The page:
fair-minded folks stay home.
is that? Why is something so significant to a segment of
fellow Americans not important enough to their neighbors
to do something as simple as vote?
me. I’ve been asking myself this same question for years.
I still have my doubts that people I know --- friends and
family, people who I know love me and unconditionally
supported my relationship with my partner --- would
actually go vote. Would they take an hour off of work? Or
miss one of their kid’s school or sport events? I’d like
to think they would but…..
where do we go from here? Do we keep racing from state to
state, trying to outspend the defense of marriage
crusaders? It doesn’t seem to be working --- even though
most of the people in this country say they believe we
deserve equal rights. Do we pressure a supportive, but
extremely beleaguered, president to engage in a battle
that, in all likelihood, he can not win? Not yet,
really easy to be swept away by the blatant injustice.
Our rights should not be subjected to a popular vote. Our
president made a lot of promises during the campaign.
We’re very tired of waiting.
true. But I think it’s important that we keep our eye on
the ball. Do we want to be right or do we want to finally
secure our rights?
marriage is like waving a red flag in front of a bull.
Just like abortion, there will always be those who will
go to any lengths to defeat it. It is a waste of time,
energy and resources to try to change the minds of the
anti-gay crowd. It simply isn’t going to happen. And,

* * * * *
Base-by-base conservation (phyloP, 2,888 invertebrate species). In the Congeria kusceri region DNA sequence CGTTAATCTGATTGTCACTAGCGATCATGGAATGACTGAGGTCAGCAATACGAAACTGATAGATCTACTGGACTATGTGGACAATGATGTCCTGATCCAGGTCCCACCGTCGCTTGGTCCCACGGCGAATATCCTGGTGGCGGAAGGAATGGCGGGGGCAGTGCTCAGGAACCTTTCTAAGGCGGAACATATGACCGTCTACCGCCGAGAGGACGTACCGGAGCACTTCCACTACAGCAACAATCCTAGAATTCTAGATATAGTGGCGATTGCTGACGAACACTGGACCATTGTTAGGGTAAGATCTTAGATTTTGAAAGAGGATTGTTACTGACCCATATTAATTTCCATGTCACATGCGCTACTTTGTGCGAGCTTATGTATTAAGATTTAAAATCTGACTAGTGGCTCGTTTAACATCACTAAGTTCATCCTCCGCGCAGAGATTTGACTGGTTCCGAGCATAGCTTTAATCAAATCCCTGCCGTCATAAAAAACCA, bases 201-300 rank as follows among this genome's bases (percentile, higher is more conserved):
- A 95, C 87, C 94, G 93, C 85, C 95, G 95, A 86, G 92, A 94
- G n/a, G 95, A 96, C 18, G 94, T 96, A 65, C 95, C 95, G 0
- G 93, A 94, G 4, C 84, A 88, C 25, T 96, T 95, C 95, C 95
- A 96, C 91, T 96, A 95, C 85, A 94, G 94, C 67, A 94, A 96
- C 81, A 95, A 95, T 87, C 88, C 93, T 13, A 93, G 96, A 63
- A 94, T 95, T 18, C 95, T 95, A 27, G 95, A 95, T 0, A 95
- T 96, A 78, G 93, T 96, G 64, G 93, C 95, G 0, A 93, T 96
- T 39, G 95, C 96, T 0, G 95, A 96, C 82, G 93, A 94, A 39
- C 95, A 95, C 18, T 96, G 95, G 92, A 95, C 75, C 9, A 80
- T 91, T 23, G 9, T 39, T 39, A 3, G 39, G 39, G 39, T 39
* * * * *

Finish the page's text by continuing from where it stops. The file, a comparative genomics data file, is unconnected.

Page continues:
let’s face it; even our friends are dragging their feet.
They claim to be supportive, and I believe they want to
be, but when they pull that curtain and reach for
the lever, I think they’re still struggling. That is,
if they go to the polls.
enough already. I think it’s time we give them the word
“marriage” and take our civil rights in the form of
domestic partnership and go on about our lives. It’s an
incredibly flawed institution with an appalling failure
rate anyway. Let the churches romanticize it as being
blessed by whatever deity they are chartered under and
let the government administer the business of legal
it were all up to me, I’d do away with the whole thing.
There are reasons why the divorce rate is so high and
that doesn’t even take into account all the really
miserable people who stay married. Allowing the state and
the church to bind you to another person has never made
sense to me. There is contract law to take care of all
the property issues and, of course, there should be
liability for children. But why would you want your
relationship with another to be governed by anything but
your feelings? Totally beyond my poor powers of
comprehension. Fortunately, no one is ever going to put